Selling your business should be approached with the same attention to detail as when you started your business. There is nothing worse than wasting weeks of your time on a deal that will never go through because the buyer is not serious or does not have the cash to buy your business. Spend a little time to get to know your potential buyer to avoid nasty surprises.
Have all potential buyers sign a confidentiality agreement before you share proprietary financial information. This is standard, so if a buyer balks, it is a red flag.
Get full contact information. It seems basic, but make sure you have a full name and all contact information for all parties.
Get a basic history. Know where potential buyers have worked and/or what businesses they have owned. Act like you are interviewing them for a job.
Where do their funds come from? This can be an awkward question to ask, but you need to know how much they have and where it is coming from.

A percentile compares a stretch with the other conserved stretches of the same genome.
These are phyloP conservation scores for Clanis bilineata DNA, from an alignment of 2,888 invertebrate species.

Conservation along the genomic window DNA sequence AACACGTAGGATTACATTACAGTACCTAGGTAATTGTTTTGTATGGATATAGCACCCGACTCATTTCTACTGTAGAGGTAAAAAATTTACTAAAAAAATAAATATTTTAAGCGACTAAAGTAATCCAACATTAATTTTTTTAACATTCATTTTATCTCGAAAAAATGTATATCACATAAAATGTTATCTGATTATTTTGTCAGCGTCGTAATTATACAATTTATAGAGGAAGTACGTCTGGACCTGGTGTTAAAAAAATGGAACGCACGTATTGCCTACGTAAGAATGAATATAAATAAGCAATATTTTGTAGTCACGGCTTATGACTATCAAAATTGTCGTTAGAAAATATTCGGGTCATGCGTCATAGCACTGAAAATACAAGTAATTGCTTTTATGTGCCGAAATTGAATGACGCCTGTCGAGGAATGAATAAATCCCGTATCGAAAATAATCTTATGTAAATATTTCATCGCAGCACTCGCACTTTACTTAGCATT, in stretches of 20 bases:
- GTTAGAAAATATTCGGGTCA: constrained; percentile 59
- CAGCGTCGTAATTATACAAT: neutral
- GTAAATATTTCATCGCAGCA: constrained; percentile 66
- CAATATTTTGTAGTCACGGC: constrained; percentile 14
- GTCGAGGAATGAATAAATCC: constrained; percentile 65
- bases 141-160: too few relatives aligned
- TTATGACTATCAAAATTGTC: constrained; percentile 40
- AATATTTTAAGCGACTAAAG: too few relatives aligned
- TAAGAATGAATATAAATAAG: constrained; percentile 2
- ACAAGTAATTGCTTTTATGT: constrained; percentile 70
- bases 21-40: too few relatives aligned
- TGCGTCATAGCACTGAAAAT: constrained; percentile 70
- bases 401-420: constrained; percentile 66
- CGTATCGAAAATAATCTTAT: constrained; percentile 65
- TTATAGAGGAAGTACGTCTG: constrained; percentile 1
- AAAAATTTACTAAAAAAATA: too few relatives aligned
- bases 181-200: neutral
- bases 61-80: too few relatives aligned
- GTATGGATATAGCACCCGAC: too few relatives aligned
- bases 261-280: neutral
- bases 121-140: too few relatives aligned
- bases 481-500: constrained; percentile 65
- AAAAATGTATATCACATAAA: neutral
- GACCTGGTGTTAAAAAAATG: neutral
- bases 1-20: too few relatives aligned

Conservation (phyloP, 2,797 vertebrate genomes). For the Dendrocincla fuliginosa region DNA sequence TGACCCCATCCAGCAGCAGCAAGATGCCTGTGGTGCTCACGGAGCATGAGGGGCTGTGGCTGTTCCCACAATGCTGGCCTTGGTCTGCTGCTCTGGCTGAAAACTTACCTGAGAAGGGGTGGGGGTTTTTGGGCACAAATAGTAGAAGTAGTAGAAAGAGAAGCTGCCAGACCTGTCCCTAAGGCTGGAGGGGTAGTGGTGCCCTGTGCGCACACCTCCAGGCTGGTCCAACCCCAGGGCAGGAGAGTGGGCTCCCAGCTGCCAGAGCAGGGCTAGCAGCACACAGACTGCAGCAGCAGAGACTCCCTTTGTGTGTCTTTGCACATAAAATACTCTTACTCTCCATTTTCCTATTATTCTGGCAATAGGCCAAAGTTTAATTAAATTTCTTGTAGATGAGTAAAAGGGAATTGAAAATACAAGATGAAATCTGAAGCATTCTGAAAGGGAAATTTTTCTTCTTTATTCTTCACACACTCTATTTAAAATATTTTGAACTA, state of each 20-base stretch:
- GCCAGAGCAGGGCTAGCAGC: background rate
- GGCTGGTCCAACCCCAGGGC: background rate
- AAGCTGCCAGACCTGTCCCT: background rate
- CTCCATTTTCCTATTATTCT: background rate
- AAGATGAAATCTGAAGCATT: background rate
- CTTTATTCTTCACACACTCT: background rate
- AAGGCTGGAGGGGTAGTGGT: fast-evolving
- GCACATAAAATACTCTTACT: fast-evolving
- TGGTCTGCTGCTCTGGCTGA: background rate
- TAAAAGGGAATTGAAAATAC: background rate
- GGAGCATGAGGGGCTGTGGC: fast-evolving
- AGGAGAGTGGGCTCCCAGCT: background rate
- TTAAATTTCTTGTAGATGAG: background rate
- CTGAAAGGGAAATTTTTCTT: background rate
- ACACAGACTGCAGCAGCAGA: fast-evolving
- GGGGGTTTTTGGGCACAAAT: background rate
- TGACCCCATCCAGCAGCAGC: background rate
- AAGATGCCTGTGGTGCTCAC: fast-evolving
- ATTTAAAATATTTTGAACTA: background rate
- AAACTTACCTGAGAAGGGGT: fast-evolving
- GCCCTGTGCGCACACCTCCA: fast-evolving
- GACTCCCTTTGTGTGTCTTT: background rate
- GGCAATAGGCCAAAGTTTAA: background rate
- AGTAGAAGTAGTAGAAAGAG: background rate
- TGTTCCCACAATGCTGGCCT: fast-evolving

What are their immediate financial needs for your business? Do they have a minimum monthly income requirement, and does your business currently meet it?
What is their timeframe? Buyers who are not serious will not be able to answer this question in concrete terms.
Ask why they want to buy your particular business. If you are uncomfortable with what they have to say, you may not want to go any further.
Get the counsel of a Creative Business Lawyer® to ensure the process goes smoothly and your interests are properly protected.
If you’re a small or mid-size business owner, contact a Creative Business Lawyer® today to schedule your comprehensive LIFT™ (legal, insurance, financial and tax) Foundation Audit. Normally, this session is $1,250, but if you mention this article and we still have room on our calendar this month, we will waive that fee.